- Regarding plagiarism, the burden of proof always rests with the student. Therefore, be prepared to present, when asked, your actual sources of information, ideas, data, graphs, and quotations used in a piece of writing or an oral presentation. (Formal or informal citations are always expected.)
- Rough drafts will always be required. So, be prepared for any given assignment, essay, etc. to produce evidence of your work when it was under progress or during the process.
- Ask advice whenever there is uncertainty about the appropriate use of source material.
- Discuss the expectations and definition of your teacher(s) with your parents/guardians. Values related to intellectual honesty can vary significantly among different cultures; therefore you must ensure your parents/guardians understand the expectations and definition of your teacher(s) and the IBO program’s sense of academic honesty.
- Make sure you understand the expectations and are aware of the consequences of breaking the code.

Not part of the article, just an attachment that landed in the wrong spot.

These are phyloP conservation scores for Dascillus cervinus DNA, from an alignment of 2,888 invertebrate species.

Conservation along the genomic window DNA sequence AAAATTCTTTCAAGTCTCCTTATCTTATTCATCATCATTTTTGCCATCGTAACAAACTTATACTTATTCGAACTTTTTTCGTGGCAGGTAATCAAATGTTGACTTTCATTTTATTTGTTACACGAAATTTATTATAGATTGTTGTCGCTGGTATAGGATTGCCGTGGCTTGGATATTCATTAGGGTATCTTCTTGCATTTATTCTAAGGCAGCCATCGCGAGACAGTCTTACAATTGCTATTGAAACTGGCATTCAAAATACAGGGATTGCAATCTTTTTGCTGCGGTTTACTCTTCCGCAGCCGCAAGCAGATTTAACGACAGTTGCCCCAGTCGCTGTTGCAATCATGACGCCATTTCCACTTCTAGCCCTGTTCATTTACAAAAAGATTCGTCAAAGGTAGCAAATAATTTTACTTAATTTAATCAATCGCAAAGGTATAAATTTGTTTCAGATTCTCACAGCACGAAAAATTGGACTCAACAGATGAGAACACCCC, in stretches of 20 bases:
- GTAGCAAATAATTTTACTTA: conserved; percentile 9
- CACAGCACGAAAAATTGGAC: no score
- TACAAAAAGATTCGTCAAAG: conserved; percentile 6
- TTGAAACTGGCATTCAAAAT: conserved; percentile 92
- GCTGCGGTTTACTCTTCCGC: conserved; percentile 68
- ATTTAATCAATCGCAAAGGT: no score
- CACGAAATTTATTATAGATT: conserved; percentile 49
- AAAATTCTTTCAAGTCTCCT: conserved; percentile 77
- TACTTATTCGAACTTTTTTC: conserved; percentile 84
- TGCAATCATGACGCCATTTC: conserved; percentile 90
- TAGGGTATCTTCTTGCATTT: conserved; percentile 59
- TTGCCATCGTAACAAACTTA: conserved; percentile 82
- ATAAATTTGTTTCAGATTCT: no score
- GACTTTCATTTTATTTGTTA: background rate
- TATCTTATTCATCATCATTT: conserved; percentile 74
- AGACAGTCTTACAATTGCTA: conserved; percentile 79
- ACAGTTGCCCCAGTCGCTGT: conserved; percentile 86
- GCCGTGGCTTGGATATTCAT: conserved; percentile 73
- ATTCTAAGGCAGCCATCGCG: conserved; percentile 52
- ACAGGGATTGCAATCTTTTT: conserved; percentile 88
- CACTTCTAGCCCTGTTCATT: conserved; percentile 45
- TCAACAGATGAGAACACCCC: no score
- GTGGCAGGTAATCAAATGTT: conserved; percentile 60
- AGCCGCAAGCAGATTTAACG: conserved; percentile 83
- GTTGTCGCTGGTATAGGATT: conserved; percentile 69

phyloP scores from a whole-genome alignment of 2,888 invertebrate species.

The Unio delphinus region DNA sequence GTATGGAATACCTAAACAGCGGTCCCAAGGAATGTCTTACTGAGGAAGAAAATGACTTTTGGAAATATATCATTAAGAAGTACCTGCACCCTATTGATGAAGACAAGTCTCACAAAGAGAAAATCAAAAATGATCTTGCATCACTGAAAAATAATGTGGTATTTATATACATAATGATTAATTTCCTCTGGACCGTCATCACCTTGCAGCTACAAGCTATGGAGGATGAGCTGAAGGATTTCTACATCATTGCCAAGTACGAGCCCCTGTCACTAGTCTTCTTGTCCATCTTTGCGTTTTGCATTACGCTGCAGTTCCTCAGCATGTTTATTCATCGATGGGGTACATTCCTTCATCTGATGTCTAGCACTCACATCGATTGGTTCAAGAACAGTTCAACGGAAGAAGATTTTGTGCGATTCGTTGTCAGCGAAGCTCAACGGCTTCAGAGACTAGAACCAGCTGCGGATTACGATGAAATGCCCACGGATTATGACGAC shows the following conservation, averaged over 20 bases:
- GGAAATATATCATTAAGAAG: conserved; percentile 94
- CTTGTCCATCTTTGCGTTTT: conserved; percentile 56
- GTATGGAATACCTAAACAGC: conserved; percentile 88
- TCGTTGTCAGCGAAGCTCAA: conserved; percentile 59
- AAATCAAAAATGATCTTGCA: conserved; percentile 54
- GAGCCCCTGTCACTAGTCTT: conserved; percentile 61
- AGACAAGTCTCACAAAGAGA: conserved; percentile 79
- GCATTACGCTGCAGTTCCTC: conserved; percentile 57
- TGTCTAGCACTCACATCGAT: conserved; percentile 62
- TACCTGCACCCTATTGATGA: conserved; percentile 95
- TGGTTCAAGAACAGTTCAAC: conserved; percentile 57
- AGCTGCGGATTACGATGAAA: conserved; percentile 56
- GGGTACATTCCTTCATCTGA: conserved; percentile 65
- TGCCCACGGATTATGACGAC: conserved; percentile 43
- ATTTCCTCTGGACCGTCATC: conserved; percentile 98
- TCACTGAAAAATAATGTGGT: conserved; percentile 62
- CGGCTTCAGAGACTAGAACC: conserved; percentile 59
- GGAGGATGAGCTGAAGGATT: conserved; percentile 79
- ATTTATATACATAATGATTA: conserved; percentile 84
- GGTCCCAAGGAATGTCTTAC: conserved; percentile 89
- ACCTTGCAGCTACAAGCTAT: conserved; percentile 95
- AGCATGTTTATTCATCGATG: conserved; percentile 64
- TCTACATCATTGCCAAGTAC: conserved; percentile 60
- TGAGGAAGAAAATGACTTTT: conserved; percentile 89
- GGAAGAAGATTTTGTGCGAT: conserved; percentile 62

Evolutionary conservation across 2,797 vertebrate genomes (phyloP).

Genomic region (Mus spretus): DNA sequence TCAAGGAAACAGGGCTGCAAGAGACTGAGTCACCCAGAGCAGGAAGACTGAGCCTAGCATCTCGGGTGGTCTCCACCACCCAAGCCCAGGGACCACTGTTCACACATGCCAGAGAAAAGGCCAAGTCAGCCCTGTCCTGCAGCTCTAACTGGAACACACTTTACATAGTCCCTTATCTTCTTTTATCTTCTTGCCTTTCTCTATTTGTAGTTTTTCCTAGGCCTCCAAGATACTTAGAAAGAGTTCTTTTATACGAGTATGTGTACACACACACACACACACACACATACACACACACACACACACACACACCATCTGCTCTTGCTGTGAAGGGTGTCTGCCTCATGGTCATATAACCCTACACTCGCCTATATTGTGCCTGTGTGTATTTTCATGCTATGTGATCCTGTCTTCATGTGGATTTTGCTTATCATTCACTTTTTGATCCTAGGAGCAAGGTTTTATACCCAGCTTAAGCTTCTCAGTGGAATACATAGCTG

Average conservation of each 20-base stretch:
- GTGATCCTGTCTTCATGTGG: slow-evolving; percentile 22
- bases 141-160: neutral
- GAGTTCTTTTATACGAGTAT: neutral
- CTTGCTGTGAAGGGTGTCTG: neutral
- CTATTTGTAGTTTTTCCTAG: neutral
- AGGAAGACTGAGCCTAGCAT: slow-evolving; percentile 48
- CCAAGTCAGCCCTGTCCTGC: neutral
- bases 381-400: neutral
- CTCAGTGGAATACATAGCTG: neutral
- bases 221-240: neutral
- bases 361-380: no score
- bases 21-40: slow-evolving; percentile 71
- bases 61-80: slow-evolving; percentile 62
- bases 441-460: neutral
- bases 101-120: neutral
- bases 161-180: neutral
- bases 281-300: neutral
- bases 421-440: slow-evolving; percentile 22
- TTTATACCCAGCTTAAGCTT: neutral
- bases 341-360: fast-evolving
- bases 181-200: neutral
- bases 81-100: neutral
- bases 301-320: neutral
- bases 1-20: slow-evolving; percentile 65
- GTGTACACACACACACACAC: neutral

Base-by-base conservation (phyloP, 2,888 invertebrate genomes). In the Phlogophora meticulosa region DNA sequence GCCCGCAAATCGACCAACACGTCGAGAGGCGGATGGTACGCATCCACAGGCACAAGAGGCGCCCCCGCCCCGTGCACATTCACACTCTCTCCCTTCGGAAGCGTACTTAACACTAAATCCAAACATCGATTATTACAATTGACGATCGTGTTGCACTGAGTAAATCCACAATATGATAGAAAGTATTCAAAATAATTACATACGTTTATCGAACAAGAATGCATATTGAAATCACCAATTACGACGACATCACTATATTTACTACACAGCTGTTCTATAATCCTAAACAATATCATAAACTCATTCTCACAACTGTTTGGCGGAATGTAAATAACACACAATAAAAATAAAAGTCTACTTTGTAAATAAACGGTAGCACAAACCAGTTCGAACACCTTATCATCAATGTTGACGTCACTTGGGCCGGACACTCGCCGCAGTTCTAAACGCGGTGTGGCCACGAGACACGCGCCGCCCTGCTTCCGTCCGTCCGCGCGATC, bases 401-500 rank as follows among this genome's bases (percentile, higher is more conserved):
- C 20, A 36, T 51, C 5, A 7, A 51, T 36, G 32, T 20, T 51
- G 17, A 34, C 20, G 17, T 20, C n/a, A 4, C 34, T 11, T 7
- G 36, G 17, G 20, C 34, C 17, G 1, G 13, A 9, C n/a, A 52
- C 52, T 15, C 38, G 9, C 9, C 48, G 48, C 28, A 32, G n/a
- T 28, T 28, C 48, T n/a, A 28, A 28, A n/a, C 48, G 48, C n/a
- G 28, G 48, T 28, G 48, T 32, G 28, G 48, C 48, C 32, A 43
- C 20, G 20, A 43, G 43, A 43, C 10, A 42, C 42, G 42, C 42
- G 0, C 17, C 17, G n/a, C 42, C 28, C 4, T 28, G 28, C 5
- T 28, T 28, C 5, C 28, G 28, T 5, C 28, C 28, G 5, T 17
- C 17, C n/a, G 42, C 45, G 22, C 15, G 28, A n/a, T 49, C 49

- Make sure you talk to your teacher(s) - open, honest, mature discussion of questions and difficulties goes a long way to developing a sense of comfort and trust.
- When something ‘bad’ happens, expect there to be consequences. Do not compound the incident by attempting to excuse the behavior you have been previously warned is unacceptable.
- Ensure you attach a copy of the ‘Honor Pledge’ to each assignment submitted to the teacher(s) under your name. (If advised to by the teacher(s)).
*1:borrowed and adapted from: IBO News Item May 15-2003; George Mason University Honor Code; Lexington High School Honor Code
2:borrowed and adapted from article: Honesty Tips (The Scale of Justice) by Fred Piderit within IB World- February 2003, page 12.